From Marist Studies
Jump to: navigation, search

5 September 1846 — Fr Étienne Chaurain to Fr Jean-Claude Colin, Sydney

Translated by Peter McConnell, September 2010

Sydney the 5th September 1846
Very Reverend Father,
Not knowing what to do if my letter dated July 15 has reached you or not, I thought it appropriate in the advice of my confessor, to open up my poor heart to you again.
It think I don’t have to tell you that I hope with the grace of God and the help of Mary, to live still perfectly in obedience to your will and that I would not want to oppose your will in any way, convinced that such behaviour would be contrary to that of God himself.
So I gave you a summary in my last letter that since the terrible day when I saw with my very eyes and a couple of feet away, natives massacring and mutilating the body of my bishop in such a barbaric way and at the same time as much to defend myself and to rescue at least the remains of our martyr, I had to struggle with wretches who wanted to kill us for no other reason than to have our clothes. Never, I told you, never have I been able to find in my heart a single feeling of love for the natives. That involuntary feeling is even more now; it is an insurmountable dislike which rises up in me every time I notice a native.
Briefly, that is how unhappy I am, and up until now I have waited in vain for a happier frame of mind.
While I am waiting I console myself from those inner painful feelings which make me so ashamed, by studying here as best I can the English language.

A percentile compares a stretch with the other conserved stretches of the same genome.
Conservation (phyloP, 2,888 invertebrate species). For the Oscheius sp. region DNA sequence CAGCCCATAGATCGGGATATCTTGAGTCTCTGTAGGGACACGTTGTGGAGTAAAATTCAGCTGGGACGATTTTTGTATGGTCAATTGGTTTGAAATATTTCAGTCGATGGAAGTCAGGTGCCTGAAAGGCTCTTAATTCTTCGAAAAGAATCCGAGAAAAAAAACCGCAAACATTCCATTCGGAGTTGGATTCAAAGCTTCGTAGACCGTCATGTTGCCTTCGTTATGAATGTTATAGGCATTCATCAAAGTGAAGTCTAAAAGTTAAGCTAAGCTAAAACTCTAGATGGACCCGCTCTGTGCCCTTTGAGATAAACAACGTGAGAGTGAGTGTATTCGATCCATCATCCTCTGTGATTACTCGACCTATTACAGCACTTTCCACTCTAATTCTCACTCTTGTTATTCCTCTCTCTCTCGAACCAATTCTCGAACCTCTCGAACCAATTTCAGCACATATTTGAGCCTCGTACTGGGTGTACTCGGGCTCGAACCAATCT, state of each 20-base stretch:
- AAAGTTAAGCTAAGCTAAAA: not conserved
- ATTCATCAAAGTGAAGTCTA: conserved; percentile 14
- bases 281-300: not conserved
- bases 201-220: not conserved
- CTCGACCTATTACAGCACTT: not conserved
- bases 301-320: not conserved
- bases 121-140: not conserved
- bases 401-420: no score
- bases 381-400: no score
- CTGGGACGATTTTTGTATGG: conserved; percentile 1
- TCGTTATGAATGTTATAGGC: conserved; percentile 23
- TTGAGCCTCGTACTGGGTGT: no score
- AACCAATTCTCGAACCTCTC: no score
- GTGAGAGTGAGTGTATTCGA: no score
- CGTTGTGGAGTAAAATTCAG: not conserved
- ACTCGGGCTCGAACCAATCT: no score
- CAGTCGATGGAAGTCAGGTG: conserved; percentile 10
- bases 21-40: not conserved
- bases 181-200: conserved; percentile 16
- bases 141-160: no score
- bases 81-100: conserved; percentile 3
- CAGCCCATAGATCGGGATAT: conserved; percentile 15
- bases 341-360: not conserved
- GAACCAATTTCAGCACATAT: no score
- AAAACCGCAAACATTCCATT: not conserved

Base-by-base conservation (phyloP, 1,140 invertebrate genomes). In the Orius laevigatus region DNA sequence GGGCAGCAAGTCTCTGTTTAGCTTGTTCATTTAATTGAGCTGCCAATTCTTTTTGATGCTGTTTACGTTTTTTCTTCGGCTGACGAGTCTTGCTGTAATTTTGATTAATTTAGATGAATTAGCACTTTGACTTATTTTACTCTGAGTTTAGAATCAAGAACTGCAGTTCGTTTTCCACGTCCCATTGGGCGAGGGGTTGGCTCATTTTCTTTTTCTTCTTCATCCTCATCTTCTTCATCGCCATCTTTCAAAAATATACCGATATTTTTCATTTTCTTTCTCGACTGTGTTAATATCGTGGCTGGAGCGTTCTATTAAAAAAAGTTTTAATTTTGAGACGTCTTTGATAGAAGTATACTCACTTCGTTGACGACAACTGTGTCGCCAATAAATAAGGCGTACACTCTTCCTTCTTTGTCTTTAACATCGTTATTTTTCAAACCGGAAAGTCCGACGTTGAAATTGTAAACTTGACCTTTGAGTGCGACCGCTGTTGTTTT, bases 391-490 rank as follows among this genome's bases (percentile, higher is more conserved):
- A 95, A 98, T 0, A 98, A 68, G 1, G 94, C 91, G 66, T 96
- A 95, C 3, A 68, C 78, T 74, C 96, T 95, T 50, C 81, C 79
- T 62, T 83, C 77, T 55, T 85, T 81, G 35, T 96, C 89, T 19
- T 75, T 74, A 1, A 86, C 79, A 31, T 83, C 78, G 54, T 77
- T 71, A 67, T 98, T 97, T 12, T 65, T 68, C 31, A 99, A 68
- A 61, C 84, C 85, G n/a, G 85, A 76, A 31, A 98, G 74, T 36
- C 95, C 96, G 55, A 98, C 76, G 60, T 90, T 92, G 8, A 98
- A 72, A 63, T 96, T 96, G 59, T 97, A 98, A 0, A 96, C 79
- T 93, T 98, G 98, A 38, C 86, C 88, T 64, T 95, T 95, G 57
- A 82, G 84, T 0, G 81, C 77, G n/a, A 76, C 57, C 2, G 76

I live here in peace and happiness with the good Father Rocher. I have shared with him for a few days now my personal distress. He was not surprised by my feelings and with him I have seen God’s will in the conditional arrangements by which you have arranged that I should stay in Sydney with him now that Bishop Epalle had died and Father Dubreul is away.
I have still enjoyed going to the markets, selling, buying, etc. In a word, the function of bursar in Sydney, now that I can speak, you could say, enough English, gives me a fair amount of pleasure. Doctor Gregory thinks that I will soon be able to carry on my religious duties; that will console a little bit. I am still waiting to give French lessons four times a week to Benedictine aspirants in the archdiocese.
Blessed be God for everything! May he be pleased to do with me according to his great glory!
Farewell, very Reverend Father! Father Rocher will no doubt have told you how worried we are about the fate of the missionaries at San Cristobal. We have been busy recently in replenishing their provisions.
I recommend myself to your prayers and to those of the Marist Society. You see the need which I have.
Etienne Chaurain
Marist priest